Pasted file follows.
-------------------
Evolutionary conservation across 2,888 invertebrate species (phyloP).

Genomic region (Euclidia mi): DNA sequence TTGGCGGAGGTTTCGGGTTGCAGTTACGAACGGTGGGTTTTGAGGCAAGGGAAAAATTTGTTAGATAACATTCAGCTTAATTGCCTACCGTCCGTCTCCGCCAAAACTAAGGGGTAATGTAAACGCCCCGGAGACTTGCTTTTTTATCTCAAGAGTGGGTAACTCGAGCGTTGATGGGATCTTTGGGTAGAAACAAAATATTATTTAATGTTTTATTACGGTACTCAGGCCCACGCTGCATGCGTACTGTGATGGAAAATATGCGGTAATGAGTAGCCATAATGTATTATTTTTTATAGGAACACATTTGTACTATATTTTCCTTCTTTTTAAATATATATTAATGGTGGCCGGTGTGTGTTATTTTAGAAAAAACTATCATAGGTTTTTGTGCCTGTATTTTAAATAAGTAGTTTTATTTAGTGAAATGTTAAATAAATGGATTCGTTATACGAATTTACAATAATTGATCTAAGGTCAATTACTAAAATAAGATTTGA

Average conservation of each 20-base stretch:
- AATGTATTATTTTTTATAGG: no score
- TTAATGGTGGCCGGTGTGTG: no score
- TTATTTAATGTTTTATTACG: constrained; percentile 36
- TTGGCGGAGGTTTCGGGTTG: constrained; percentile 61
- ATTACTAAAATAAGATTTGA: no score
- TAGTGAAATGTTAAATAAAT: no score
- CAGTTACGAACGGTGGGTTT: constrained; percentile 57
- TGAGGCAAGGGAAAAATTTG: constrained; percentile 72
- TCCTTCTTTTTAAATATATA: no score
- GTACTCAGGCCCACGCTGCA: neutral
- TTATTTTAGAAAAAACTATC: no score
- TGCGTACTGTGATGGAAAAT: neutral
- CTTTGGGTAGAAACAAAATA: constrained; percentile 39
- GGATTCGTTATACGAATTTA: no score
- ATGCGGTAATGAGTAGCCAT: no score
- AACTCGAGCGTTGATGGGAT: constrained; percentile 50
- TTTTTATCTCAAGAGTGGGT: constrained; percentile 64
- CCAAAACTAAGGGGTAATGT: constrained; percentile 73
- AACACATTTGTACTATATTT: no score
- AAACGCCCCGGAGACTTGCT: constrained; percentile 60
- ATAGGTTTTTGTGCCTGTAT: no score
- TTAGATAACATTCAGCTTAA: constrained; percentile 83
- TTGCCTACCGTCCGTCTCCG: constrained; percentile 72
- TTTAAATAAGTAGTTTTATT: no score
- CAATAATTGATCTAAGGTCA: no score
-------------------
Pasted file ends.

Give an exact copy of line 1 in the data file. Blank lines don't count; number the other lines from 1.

Evolutionary conservation across 2,888 invertebrate species (phyloP).